I'll be the first to admit that how things get done in government are almost as important - and sometimes even more important - than what things get done. However, nothing in life is black and white and there's always a little room for gray. As January 2nd inches ever closer and Massachusetts quickly nears its newest Constitutional Convention, gay marriage is again the heated topic - to everyone's detriment. Never mind the fact that there are far more important - and undecided - issues facing this state, somehow gay marriage has driven a steak through the progressive movement's heart. A large health care lobby and most gay rights supporters just so happen to be on the opposite sides of a bleeding heart.
So, what the heck has gone on here? There are four sides to this story:
- Team Homophobia - the Vote on Marriage types. They've continually lost ground since Goodridge, but keep on trucking because desperate mice may actually attack the cat. (And lose miserably, becoming a tasty treat.)
- The Health Care Lobby - for some strange reason, they've bought the idea that the reason their amendment is going to fail has something to do with marriage equality - they even sent an amicus brief in support of Team Homophobia's case. They've forgotten the fact that their bill really died long before marriage equality came up for a vote.
- The Process People - people who may or may not support gay rights, but think that the most important thing about our government is the "process." Bad laws are okay to pass, so long as they're done in a good way. So it's okay to throw Nana under the bus, just so long as a majority of voters think that should be legal.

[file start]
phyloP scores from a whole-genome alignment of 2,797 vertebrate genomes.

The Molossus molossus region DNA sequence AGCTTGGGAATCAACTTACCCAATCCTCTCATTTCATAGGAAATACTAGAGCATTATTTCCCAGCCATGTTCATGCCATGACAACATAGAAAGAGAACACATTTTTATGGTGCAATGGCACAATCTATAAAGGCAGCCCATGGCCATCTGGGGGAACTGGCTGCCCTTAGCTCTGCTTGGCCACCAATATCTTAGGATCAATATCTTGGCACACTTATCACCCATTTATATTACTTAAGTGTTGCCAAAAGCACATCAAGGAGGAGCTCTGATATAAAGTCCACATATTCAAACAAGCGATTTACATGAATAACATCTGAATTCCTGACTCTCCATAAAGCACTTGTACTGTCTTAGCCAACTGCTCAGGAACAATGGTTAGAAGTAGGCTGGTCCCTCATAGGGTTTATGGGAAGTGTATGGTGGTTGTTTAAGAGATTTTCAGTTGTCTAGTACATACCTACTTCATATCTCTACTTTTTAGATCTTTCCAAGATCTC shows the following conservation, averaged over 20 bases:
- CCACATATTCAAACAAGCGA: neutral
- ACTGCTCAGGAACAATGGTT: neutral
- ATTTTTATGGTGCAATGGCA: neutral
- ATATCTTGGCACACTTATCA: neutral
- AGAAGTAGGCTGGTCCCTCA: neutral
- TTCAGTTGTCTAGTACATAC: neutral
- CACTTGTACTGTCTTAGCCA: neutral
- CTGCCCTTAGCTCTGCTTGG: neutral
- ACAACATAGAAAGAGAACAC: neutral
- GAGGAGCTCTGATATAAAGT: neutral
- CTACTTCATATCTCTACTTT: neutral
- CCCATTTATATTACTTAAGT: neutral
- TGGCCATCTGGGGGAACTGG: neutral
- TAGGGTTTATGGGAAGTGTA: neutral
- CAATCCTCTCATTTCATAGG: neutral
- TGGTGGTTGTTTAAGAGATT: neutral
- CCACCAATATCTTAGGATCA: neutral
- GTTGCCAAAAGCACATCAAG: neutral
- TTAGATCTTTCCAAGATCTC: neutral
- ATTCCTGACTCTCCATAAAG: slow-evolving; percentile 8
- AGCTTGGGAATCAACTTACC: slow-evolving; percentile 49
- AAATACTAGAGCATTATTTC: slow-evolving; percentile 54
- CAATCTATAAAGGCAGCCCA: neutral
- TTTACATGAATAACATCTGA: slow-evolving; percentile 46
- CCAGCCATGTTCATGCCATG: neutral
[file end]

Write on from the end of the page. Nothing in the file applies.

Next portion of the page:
- Gay Rights Activists - be they gay, straight or something in between, gay activists have worked damn hard to gain equal rights in Massachusetts. Most of them don't want to see their rights on the ballot, even if that means their elected representatives need to play hard ball.
So, who's right? To be clear, if the letter of the law was followed, the State Legislature should have an up or down vote. The constitution implies it.
However, is this issue black and white? Or is there gray? There's no mistaking it; the amendment crafted by Vote on Marriage was authored by a bunch of homophobes and would result in massive discrimination. Furthermore, the Health Care folks clearly just care about one thing: themselves. That's why they've asked to push both the gay-ban and health care amendments forward to their next logical conclusions, despite the fact that there's precedent indicating the Supreme Judicial Court has no power or right to do that. So, their remedy to the legislature potentially breaking the Constitution (it hasn't happened yet) is to ask the Supreme Judicial Court to throw it in a shredder. Worst yet, this deplorable amendment only needs 1 in 4 state reps and senators to vote "yes" for hate to gain ground.
Clearly, both Vote on Marriage and the Health Care peeps are morally wrong. Yet, they're following the process. So which wins out? Is this a case where the ends do justify the means? Or is this a situation where Team Homophia & Friends need to be put down - even when hunting's out of season? Where to draw the line?